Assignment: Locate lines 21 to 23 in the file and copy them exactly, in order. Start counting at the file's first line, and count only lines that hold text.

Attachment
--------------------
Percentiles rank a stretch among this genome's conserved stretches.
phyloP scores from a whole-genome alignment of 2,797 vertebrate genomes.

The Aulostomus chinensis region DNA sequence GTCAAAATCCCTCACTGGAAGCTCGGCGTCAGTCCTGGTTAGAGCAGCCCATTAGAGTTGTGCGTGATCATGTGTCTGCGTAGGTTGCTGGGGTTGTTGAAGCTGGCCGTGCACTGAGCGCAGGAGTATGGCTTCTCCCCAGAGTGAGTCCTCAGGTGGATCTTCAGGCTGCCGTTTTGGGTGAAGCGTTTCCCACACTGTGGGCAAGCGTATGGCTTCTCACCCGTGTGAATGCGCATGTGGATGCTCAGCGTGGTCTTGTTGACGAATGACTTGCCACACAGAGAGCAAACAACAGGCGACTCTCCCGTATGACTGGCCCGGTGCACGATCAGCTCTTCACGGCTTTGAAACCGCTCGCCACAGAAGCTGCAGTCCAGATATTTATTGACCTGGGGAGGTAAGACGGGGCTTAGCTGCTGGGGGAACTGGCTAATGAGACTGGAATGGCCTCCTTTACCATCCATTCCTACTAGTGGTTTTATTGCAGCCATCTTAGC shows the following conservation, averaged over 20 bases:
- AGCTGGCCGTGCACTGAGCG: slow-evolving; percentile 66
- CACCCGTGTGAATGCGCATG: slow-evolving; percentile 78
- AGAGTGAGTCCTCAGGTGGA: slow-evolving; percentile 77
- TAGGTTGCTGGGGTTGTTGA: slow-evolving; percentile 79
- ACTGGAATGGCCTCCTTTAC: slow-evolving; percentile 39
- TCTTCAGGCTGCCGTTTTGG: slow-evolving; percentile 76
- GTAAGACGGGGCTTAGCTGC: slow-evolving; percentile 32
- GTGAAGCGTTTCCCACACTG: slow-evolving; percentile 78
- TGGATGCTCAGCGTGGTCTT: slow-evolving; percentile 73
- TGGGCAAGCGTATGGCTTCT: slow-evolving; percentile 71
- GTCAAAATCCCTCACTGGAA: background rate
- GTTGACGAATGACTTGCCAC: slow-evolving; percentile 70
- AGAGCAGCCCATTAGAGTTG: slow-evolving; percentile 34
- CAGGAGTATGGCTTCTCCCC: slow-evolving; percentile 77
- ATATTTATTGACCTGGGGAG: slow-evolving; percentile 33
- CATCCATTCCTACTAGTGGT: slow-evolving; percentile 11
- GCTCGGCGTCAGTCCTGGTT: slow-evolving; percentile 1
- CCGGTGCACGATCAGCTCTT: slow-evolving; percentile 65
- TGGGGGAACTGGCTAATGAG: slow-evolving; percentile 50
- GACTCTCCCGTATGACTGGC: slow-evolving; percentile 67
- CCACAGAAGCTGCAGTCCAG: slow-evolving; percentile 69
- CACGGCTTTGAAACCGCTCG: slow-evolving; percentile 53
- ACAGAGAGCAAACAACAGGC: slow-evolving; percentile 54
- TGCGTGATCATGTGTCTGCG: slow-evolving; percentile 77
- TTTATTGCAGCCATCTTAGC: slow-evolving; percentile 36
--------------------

- CCGGTGCACGATCAGCTCTT: slow-evolving; percentile 65
- TGGGGGAACTGGCTAATGAG: slow-evolving; percentile 50
- GACTCTCCCGTATGACTGGC: slow-evolving; percentile 67